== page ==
Tuesday, October 30, 2007

Carey's Ned Kelly

Peter Carey, True History of the Kelly Gang, 2000. This Booker Prize winner is about the real-life outlaw Ned Kelly, a Jesse James of the outback of Victoria, Australia in the late 19th century. It is full of action and contains fine passages set in the wilderness. Both the vernacular speech and the inner monologue of the title character are excellently done. The Irish identity of Kelly and his family, and the economic and legal injustices to which poor "transported" Irish were subjected by the colonial authorities, are among the real subjects of the book. Ned is a stubborn enough force of nature to hold our sympathy without heroics. Carey's Australian contribution to the outlaw genre is an instant classic.

Tuesday, October 9, 2007

Plunkett's Strumpet City

James Plunkett, Strumpet City (1969) This is Plunkett's biggest and most ambitious work and generally regarded as his masterpiece. It is a novel of social realism with obvious debts to Dickens and Balzac. A large cast of characters live out personal and social dramas during the vicious dockside labor wars in Dublin from 1907 to 1914, important stage-setting for the subsequent war for independence. Try reading this one first and then reading Roddy Doyle's A Star Called Henry.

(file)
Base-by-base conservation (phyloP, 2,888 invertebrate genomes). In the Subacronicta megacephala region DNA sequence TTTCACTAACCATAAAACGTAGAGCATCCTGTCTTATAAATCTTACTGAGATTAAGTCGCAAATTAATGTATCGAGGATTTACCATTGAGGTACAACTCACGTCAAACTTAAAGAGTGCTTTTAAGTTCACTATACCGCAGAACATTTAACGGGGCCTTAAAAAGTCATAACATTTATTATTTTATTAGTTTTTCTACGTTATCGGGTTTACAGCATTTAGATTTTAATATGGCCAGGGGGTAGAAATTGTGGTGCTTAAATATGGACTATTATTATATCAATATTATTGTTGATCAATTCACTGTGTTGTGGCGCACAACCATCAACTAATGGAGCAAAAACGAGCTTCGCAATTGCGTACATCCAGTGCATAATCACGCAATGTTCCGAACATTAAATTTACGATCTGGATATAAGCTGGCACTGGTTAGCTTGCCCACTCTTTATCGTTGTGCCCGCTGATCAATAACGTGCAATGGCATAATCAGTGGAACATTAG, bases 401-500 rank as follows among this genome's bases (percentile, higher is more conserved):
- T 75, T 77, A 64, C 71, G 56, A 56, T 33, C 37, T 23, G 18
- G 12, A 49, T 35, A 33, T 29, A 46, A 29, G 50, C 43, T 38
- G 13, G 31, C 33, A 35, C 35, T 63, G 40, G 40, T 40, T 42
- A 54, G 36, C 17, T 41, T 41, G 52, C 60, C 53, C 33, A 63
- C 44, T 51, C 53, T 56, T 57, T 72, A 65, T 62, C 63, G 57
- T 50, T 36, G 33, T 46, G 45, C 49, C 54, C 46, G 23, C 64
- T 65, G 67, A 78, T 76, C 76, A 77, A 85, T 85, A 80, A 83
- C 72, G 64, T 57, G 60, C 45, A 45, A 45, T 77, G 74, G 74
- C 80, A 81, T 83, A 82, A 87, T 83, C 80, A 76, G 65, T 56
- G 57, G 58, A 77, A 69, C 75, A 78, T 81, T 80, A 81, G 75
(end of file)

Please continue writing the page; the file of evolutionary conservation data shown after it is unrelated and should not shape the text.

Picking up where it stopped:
Meanwhile Strumpett's book caricatures the three priests of a poor parish, three working men on the front lines of the strikes and lockouts and their women and families, a rich but worldly and liberal-minded owner and his less enlightened tenement-owning friends, two destitute men who beg in the streets and others (the characters weave in and out of each others' lives). The title character, of course, is Dublin itself, a shocking strumpet of a city where all the foibles of human nature are laid bare for all the world to see. This is a big novel, 549 pages, but if you like to read progressive, historical novels of social realism then you'll enjoy Strumpet City.